Doctors supported to work in unpopular areas

Health Education England has outlined its commitment to supporting doctors in the transition from medical school into training and working as doctors.

Publishing its review of the Post Graduate Medical Foundation Programme in England, the commitment includes plans to help specialties and areas of the country that particularly need more doctors, and supporting doctors from a wider range of backgrounds.

While the vast majority of foundation doctors have a good learning experience during their foundation training, Health Education England says that more needs to be done to make sure doctors feel valued, are able to work safely and have access to support.

The organisation will also distribute new foundation doctor training places in the geographical areas where they are needed most; create a common framework for early years career support to tie with the NHS People Plan and better inform doctors in training’s expectations about the changing needs of the NHS in England; and work with NHS Employers to develop a foundation doctor charter setting out how local education providers (LEPs) will support foundation training including best practice and minimum standards.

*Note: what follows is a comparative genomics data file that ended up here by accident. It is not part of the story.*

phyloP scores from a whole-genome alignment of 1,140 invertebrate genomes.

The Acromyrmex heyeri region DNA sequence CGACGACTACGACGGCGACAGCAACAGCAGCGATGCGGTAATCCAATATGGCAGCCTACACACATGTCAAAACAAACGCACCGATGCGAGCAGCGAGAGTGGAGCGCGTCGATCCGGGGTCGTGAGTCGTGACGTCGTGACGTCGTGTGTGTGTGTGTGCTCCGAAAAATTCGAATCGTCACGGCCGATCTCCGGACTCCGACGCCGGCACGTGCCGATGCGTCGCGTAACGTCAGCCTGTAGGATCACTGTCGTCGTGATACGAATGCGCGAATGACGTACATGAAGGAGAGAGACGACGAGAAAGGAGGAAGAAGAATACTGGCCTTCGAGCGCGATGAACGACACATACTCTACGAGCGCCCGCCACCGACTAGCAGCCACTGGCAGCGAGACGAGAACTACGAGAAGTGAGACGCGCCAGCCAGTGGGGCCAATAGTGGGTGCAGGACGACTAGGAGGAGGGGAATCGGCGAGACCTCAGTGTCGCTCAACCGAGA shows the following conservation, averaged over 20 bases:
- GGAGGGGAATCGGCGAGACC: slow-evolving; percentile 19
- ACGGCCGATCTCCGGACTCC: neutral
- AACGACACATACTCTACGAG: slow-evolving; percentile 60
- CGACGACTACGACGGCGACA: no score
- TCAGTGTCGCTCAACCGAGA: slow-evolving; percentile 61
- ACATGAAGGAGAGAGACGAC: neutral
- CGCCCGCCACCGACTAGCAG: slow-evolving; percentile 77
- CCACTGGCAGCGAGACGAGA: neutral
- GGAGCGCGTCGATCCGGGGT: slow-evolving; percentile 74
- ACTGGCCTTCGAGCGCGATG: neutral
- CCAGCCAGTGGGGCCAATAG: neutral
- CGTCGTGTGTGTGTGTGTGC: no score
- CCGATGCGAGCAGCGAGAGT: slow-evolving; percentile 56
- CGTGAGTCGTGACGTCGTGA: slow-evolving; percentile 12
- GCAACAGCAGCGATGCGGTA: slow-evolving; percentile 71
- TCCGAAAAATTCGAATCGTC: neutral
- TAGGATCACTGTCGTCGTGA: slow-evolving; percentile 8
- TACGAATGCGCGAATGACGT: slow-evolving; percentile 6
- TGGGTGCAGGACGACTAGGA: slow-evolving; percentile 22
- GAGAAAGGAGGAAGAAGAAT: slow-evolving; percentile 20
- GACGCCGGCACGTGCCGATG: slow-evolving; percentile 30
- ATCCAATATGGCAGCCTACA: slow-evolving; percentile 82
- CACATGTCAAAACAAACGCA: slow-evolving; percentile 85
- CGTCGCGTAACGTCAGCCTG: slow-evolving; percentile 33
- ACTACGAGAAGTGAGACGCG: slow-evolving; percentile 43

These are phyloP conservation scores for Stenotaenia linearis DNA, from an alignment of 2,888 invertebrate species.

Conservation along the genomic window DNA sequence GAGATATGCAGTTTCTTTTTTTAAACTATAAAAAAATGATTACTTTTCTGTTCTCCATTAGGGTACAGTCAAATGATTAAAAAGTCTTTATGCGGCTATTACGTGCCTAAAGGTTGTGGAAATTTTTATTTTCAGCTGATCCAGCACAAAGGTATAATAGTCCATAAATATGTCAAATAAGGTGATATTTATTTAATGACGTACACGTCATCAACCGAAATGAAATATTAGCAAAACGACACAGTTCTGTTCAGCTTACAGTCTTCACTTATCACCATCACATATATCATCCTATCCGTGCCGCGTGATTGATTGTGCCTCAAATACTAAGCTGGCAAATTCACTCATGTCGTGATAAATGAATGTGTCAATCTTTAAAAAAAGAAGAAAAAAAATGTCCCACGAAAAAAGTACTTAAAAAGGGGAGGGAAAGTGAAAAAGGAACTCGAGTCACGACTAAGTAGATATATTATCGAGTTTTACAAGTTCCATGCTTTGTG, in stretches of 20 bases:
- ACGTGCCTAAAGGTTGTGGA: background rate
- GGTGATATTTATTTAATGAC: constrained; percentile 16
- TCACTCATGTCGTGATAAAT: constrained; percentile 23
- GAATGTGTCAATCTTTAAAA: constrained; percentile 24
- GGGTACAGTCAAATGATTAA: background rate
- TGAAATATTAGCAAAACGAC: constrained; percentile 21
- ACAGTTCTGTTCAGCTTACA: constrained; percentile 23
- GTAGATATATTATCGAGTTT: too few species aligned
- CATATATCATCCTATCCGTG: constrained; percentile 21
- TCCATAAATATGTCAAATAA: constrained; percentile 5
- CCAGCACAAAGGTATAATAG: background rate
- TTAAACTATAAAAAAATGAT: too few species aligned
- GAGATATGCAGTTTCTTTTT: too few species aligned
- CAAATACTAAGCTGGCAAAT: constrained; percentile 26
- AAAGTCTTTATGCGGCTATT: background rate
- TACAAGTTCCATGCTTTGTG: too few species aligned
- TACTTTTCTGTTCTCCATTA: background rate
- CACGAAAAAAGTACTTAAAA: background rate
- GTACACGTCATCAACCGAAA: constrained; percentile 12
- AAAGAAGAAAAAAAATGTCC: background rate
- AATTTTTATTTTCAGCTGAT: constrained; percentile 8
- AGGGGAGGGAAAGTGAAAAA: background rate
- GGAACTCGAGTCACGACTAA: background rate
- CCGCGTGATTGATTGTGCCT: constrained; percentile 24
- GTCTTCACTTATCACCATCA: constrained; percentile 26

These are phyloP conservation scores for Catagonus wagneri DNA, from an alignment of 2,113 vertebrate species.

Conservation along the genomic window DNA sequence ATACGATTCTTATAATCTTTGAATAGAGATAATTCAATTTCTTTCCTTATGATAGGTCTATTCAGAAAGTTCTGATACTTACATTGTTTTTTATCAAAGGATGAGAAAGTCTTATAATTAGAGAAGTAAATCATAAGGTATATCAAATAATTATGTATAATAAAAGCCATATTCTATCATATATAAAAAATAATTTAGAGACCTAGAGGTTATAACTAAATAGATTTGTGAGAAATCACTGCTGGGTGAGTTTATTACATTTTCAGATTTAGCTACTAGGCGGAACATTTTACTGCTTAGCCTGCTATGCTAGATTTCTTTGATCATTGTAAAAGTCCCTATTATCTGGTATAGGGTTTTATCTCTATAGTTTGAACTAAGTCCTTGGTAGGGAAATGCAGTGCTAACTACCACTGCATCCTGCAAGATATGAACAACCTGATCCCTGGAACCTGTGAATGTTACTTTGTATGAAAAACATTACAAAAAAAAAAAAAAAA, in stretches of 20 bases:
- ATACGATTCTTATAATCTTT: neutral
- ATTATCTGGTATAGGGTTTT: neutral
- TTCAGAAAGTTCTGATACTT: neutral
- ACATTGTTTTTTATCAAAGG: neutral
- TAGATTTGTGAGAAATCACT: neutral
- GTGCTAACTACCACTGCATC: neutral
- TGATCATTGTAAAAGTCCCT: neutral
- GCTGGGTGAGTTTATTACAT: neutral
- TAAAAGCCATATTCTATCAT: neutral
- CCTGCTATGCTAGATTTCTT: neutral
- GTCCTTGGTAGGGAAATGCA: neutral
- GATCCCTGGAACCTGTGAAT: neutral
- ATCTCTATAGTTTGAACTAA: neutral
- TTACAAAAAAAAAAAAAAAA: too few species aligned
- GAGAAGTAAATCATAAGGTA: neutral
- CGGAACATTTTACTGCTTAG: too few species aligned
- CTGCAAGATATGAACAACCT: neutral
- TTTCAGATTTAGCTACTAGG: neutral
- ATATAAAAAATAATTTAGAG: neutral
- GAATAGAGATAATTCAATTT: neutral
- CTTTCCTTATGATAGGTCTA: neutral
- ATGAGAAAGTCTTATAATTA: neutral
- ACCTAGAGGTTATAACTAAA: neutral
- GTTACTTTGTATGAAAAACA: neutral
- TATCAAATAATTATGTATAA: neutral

Wendy Reid, executive director of Education Health Education England, said: “This review forms a very key part of a significant programme of work we are leading with partners to reform Medical Education. We want to make sure that doctors are fully supported in the transition from medical school into training in a working clinical environment and from Foundation into specialty training. This includes making sure they have the best possible educational support and supervision.

“We can’t do this alone and this is why we are working with partners from across the NHS. These doctors are our future and we need to do everything we can to support them to provide the safest and highest quality care to patients and provide them with an outstanding training experience.”

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